On January 1, 2012, Bill 122 – An Act to increase the financial accountability of organizations in the broader public sector came into force, enacting the Broader Public Sector Accountability Act (BPSSA) with a number of consequences for hospital transparency in Ontario (see s. 29(1)). Of particular interest by the media this week is that hospital executive and CEOs will have disclosure of their benefits.
Salaries over $100,000 before taxes are already disclosed under the Public Sector Salary Disclosure Act (PSDA),
1. The purpose of this Act is to assure the public disclosure of the salary and benefits paid in respect of employment in the public sector to employees who are paid a salary of $100,000 or more in a year.
Employers are relieved from including salary disclosures in annual reports if it is made available on a corporate website or the Ministry of Finance website. Amendments to O.Reg. 85/96 in January 2010 modifed the timing to disclosure requirements for the fifth business day of March each year. The number of workers in the Ontario public sector earning over $100,000 increased in 2010 by 11 per cent from the previous year.
Part VIII of the Bill makes a series of amendments to the Freedom of Information and Protection of Privacy Act (FIPPA), including adding “hospitals” to the definitions under s. 2(1). One of the effect of the amendments is that benefits that would otherwise not be disclosed will be made public, including termination clauses and retirment packages.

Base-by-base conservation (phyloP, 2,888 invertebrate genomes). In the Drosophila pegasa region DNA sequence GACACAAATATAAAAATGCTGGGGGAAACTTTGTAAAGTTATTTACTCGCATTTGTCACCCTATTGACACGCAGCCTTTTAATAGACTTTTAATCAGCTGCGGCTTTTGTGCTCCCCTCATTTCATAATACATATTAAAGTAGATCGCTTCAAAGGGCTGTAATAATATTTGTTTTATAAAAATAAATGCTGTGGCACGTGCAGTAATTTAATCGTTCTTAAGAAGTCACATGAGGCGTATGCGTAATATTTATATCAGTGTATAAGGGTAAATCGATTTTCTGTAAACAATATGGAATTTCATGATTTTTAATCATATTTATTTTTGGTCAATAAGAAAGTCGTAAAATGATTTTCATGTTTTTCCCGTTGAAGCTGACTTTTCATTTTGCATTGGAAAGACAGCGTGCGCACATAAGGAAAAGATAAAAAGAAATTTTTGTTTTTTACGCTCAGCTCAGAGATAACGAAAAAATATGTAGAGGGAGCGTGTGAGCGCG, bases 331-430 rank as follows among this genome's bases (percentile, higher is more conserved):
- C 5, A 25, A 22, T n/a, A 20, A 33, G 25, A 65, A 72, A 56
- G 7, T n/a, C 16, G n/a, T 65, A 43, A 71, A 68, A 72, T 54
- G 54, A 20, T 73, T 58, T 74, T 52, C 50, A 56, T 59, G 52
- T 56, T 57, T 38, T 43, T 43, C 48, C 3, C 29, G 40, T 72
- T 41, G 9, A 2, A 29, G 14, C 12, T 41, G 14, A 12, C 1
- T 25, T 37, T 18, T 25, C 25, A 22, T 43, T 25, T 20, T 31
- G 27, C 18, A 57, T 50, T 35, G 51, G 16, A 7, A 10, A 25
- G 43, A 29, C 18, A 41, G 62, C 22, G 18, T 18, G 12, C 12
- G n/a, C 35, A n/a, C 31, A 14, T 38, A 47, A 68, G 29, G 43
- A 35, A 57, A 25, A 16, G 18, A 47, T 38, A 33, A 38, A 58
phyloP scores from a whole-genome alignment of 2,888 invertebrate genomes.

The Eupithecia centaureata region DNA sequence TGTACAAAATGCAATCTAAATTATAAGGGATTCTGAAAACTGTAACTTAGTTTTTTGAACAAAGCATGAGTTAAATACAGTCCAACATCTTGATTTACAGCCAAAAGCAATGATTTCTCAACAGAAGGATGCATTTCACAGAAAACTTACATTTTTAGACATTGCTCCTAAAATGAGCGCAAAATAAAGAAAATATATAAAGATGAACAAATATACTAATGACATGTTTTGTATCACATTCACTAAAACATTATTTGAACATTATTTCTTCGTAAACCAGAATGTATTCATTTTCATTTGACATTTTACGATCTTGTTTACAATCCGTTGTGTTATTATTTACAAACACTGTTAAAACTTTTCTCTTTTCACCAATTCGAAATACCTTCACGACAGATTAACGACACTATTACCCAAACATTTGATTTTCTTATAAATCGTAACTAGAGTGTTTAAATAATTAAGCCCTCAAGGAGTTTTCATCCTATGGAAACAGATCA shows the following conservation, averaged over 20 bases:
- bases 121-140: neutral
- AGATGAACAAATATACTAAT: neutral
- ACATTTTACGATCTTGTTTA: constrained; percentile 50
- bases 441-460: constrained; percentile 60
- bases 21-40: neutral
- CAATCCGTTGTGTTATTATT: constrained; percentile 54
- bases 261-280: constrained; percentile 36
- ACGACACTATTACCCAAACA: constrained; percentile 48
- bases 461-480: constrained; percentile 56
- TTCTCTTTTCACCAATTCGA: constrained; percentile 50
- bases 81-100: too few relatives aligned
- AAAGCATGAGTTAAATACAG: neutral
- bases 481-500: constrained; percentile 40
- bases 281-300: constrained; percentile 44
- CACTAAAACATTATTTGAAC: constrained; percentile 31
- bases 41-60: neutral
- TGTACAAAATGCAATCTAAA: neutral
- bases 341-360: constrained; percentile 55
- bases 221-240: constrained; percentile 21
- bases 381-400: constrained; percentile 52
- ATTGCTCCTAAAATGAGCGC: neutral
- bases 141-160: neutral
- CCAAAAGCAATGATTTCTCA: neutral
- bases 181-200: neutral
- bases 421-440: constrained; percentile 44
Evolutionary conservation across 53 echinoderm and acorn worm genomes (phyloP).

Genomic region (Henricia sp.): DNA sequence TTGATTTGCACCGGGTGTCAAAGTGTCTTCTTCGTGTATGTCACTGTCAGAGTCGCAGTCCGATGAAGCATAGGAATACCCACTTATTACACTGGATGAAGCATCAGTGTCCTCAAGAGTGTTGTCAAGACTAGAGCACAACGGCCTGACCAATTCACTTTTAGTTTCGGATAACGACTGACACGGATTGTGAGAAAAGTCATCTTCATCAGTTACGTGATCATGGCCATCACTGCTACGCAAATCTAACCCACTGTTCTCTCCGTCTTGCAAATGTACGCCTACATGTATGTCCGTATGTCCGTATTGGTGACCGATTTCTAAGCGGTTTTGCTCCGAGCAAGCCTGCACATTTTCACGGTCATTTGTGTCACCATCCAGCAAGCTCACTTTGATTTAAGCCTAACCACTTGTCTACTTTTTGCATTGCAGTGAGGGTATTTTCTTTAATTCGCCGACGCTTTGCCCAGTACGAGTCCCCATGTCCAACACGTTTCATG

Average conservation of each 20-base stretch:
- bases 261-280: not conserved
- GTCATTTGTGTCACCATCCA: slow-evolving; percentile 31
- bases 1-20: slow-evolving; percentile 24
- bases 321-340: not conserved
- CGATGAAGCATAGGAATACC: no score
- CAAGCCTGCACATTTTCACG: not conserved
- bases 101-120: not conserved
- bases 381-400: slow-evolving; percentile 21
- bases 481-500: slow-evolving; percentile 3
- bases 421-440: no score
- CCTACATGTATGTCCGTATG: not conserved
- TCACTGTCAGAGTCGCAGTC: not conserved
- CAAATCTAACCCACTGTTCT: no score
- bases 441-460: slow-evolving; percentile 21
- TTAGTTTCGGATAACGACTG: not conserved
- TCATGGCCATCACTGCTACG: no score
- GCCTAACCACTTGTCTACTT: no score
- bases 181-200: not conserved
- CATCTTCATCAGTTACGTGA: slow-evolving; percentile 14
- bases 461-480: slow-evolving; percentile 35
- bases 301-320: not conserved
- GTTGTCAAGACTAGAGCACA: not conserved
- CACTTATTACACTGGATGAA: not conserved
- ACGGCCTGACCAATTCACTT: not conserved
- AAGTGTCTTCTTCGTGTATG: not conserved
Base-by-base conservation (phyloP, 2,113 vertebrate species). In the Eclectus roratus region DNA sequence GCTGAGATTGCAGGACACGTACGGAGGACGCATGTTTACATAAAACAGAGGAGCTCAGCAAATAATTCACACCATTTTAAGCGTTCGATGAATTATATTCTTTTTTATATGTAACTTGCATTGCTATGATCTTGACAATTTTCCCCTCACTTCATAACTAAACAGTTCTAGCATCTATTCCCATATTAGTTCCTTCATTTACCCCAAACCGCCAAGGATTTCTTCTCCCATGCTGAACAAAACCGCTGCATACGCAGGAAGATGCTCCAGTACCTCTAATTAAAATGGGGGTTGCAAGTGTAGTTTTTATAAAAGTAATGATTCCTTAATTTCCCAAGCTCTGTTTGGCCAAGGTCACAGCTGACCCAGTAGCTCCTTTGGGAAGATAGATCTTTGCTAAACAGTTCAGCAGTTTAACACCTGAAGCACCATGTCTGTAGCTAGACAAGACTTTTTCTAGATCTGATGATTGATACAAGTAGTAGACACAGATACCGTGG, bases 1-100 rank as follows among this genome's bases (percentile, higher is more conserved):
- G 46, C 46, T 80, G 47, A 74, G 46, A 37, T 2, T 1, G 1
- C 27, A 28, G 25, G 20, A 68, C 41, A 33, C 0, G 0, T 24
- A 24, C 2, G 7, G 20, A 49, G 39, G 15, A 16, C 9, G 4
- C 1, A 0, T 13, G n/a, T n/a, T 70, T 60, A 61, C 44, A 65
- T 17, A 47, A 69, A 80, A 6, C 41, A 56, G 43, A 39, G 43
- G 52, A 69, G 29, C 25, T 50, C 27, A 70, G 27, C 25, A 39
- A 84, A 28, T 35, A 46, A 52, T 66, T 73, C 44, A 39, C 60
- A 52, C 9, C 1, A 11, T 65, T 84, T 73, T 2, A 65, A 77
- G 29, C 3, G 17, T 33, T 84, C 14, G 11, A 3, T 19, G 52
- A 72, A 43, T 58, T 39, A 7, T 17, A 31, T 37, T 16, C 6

On November 23, 2010, Eoin Callan of the Service Employees International Union (SEIU) explained the purpose of the Bill to the Standing Committee on Social Policy,
The act, if passed, will lead to higher accountability standards for hospitals and local health integration networks. The act will expand freedom-of-information legislation to cover hospitals, it will require hospitals and LHINs to post the expenses of senior executives online and it will require hospitals and LHINs to report annually on their use of consultants.
Each of these steps will contribute to greater transparency. They will bring sunlight to the delivery of vital health care services in the management of the hospitals in our health system, and they will help ensure that precious health dollars go to front-line care. Each of these steps will also ensure that Ontarians get more value out of their investments in public services. Together, with some hope, these steps will increase public confidence in our health care system.
Importantly, LHIN and hospital executives will also see reductions in pay if they fail to comply with the requirements under the act. Forcing executives to pay back taxpayers will increase accountability, and it’s vital we make sure that that enforcement is in place, should this act be passed.
The penalty for non-compliance under the BPSAA is directly related to financial compensation,
Reduction in compensation
20. (2) Despite any employment or other agreement, the board of a hospital or local health integration network, or the superintendent of a private hospital, may, in addition to any other remedy under the agreement or at common law, reduce the compensation of a person employed in a senior management position where the board or superintendent determines that the person has failed to meet a requirement under this Act.
A copy of the 2011 list for hospitals (2010 figures) under the PSDA follows.